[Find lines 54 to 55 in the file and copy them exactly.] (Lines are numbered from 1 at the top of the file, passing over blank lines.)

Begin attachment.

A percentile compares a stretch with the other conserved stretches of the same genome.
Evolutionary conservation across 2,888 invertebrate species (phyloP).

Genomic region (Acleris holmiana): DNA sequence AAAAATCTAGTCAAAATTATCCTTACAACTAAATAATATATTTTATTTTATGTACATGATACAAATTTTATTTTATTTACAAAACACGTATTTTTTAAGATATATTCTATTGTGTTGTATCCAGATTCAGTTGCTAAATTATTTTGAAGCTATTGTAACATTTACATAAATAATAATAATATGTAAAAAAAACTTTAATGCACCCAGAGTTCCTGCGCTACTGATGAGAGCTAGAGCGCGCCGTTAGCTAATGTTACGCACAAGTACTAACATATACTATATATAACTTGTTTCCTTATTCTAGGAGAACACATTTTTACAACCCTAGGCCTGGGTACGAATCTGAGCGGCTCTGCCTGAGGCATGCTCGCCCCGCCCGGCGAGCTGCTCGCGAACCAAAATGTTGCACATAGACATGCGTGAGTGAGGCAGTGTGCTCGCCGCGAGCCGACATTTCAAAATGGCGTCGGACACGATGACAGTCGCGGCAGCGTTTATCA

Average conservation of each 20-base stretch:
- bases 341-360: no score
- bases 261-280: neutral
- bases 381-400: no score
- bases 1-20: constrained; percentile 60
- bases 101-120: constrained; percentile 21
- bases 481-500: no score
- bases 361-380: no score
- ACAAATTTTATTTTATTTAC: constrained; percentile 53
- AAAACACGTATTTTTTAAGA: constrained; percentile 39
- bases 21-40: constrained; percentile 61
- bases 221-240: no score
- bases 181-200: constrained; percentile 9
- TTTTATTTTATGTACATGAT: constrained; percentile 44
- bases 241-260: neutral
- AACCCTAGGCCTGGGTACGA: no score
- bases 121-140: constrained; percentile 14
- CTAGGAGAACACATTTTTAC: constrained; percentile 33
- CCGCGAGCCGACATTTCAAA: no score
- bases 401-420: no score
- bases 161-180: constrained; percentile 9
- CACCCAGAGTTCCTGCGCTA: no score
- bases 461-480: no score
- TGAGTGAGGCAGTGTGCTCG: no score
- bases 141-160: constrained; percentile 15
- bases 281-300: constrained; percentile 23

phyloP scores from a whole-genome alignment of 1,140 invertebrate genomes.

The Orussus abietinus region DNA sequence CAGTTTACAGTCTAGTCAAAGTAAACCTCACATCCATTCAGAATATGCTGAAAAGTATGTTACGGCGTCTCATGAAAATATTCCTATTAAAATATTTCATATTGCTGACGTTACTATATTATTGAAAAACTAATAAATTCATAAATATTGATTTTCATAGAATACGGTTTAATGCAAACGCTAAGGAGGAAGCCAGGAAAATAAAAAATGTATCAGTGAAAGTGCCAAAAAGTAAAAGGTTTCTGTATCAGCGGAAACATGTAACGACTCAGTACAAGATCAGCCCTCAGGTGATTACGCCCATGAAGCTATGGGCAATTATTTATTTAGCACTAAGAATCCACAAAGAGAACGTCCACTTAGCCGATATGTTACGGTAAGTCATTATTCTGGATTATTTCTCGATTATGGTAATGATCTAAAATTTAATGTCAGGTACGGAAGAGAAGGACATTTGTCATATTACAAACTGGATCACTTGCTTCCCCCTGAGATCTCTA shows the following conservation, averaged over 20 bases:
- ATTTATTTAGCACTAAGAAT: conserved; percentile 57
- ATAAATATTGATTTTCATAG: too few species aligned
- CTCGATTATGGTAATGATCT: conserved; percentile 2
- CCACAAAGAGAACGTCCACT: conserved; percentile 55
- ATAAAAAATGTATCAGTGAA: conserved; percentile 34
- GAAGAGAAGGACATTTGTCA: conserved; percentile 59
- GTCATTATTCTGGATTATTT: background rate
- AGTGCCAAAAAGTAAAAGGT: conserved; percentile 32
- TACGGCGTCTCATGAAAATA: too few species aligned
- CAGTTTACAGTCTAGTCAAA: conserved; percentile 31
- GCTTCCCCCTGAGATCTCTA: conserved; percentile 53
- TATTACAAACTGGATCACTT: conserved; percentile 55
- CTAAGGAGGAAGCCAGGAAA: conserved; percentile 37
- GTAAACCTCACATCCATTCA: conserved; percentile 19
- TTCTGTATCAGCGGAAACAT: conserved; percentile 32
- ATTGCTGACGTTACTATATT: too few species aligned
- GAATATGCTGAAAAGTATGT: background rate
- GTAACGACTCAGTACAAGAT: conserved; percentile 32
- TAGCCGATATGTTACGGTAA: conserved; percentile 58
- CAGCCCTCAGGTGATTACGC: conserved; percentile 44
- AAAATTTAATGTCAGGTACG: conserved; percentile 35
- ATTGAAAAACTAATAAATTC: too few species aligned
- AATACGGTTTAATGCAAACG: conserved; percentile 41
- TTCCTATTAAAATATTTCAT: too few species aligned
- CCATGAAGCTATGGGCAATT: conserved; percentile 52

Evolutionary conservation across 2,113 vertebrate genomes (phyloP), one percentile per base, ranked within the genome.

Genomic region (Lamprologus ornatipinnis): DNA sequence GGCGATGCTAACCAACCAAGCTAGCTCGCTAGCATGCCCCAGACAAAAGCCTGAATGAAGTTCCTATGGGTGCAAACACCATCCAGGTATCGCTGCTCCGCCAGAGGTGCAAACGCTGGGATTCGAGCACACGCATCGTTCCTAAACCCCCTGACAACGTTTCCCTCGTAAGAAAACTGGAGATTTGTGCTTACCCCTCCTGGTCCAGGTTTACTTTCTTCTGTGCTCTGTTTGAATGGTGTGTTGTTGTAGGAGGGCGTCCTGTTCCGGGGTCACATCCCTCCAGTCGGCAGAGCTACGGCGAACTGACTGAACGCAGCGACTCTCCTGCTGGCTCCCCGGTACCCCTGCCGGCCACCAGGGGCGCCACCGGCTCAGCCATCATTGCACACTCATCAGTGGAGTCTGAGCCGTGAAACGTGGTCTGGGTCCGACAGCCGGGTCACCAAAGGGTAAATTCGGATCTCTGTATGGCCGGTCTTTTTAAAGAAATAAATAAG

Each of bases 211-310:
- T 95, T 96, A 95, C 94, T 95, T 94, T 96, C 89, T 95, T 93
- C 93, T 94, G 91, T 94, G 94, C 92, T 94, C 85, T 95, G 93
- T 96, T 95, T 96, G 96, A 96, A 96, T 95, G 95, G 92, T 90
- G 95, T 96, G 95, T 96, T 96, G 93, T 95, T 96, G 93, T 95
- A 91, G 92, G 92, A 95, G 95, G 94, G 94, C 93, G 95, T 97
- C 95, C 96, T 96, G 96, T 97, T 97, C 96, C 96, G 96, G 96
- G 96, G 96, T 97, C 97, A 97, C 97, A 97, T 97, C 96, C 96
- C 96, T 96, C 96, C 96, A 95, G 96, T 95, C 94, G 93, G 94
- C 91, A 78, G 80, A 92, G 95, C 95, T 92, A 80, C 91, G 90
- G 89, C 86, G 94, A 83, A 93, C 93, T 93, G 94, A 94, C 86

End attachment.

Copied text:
- AATACGGTTTAATGCAAACG: conserved; percentile 41
- TTCCTATTAAAATATTTCAT: too few species aligned